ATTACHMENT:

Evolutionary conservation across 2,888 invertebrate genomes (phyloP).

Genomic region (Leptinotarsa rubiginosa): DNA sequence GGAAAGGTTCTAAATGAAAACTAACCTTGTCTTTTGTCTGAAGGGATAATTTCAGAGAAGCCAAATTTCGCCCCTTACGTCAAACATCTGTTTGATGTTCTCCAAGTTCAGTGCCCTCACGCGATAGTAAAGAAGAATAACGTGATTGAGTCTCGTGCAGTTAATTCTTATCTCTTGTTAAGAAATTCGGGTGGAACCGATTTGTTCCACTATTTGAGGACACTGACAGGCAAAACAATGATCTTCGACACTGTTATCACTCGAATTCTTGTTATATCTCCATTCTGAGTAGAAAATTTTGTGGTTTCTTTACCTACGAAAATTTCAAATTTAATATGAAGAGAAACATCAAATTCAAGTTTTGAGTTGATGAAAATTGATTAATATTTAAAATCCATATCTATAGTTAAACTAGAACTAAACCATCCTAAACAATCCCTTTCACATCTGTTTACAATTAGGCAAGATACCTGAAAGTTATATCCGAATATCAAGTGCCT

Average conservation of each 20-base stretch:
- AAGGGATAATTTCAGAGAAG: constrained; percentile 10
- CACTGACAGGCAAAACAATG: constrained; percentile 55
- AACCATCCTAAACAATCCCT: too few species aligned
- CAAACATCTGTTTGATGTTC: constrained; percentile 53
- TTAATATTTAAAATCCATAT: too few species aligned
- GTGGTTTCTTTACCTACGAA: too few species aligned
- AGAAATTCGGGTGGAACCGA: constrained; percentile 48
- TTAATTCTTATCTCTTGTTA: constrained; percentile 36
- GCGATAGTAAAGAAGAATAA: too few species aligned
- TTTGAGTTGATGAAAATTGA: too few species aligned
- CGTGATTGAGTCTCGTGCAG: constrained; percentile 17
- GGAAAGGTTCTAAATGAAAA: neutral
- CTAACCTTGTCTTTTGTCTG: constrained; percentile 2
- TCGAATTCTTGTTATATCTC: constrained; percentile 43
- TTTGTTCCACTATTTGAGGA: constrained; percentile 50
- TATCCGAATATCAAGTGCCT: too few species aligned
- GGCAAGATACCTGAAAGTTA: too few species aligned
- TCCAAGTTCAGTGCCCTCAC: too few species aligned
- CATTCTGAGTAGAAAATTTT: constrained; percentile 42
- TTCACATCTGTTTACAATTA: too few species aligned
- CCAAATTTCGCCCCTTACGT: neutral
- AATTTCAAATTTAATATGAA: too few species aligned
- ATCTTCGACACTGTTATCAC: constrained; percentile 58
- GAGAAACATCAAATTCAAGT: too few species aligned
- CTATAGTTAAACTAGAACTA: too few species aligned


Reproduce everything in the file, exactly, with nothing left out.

Evolutionary conservation across 2,888 invertebrate genomes (phyloP).

Genomic region (Leptinotarsa rubiginosa): DNA sequence GGAAAGGTTCTAAATGAAAACTAACCTTGTCTTTTGTCTGAAGGGATAATTTCAGAGAAGCCAAATTTCGCCCCTTACGTCAAACATCTGTTTGATGTTCTCCAAGTTCAGTGCCCTCACGCGATAGTAAAGAAGAATAACGTGATTGAGTCTCGTGCAGTTAATTCTTATCTCTTGTTAAGAAATTCGGGTGGAACCGATTTGTTCCACTATTTGAGGACACTGACAGGCAAAACAATGATCTTCGACACTGTTATCACTCGAATTCTTGTTATATCTCCATTCTGAGTAGAAAATTTTGTGGTTTCTTTACCTACGAAAATTTCAAATTTAATATGAAGAGAAACATCAAATTCAAGTTTTGAGTTGATGAAAATTGATTAATATTTAAAATCCATATCTATAGTTAAACTAGAACTAAACCATCCTAAACAATCCCTTTCACATCTGTTTACAATTAGGCAAGATACCTGAAAGTTATATCCGAATATCAAGTGCCT

Average conservation of each 20-base stretch:
- AAGGGATAATTTCAGAGAAG: constrained; percentile 10
- CACTGACAGGCAAAACAATG: constrained; percentile 55
- AACCATCCTAAACAATCCCT: too few species aligned
- CAAACATCTGTTTGATGTTC: constrained; percentile 53
- TTAATATTTAAAATCCATAT: too few species aligned
- GTGGTTTCTTTACCTACGAA: too few species aligned
- AGAAATTCGGGTGGAACCGA: constrained; percentile 48
- TTAATTCTTATCTCTTGTTA: constrained; percentile 36
- GCGATAGTAAAGAAGAATAA: too few species aligned
- TTTGAGTTGATGAAAATTGA: too few species aligned
- CGTGATTGAGTCTCGTGCAG: constrained; percentile 17
- GGAAAGGTTCTAAATGAAAA: neutral
- CTAACCTTGTCTTTTGTCTG: constrained; percentile 2
- TCGAATTCTTGTTATATCTC: constrained; percentile 43
- TTTGTTCCACTATTTGAGGA: constrained; percentile 50
- TATCCGAATATCAAGTGCCT: too few species aligned
- GGCAAGATACCTGAAAGTTA: too few species aligned
- TCCAAGTTCAGTGCCCTCAC: too few species aligned
- CATTCTGAGTAGAAAATTTT: constrained; percentile 42
- TTCACATCTGTTTACAATTA: too few species aligned
- CCAAATTTCGCCCCTTACGT: neutral
- AATTTCAAATTTAATATGAA: too few species aligned
- ATCTTCGACACTGTTATCAC: constrained; percentile 58
- GAGAAACATCAAATTCAAGT: too few species aligned
- CTATAGTTAAACTAGAACTA: too few species aligned